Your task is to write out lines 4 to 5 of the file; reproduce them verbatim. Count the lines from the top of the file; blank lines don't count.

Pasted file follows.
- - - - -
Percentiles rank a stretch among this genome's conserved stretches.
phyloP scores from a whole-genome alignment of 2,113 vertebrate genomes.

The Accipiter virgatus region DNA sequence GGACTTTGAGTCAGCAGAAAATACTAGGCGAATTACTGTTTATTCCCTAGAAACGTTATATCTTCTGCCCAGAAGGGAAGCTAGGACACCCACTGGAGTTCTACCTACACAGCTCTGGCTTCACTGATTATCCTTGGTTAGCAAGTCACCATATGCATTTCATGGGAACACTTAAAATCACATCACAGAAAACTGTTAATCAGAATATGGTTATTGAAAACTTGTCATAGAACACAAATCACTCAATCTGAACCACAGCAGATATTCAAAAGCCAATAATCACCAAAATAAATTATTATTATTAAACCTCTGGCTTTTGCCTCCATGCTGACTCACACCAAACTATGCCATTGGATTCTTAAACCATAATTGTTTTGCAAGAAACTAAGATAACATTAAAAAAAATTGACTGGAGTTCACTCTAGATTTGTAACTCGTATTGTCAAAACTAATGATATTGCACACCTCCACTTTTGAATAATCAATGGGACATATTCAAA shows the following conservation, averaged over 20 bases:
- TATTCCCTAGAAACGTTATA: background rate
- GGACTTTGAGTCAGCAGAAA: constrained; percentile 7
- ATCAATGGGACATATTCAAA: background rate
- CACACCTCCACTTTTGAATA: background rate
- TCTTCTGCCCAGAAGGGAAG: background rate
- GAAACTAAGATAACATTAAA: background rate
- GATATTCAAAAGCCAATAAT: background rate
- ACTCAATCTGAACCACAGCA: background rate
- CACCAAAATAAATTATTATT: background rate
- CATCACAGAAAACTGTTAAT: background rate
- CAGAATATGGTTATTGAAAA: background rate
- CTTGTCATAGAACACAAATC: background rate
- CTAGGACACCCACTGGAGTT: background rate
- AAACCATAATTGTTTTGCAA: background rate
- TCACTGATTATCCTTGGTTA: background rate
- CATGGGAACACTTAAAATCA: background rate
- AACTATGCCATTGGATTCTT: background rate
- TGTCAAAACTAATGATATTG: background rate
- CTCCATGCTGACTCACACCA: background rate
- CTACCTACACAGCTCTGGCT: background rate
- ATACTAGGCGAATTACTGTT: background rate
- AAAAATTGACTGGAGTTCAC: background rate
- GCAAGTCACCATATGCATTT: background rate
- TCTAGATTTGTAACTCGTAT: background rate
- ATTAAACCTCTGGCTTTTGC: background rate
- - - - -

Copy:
- TATTCCCTAGAAACGTTATA: background rate
- GGACTTTGAGTCAGCAGAAA: constrained; percentile 7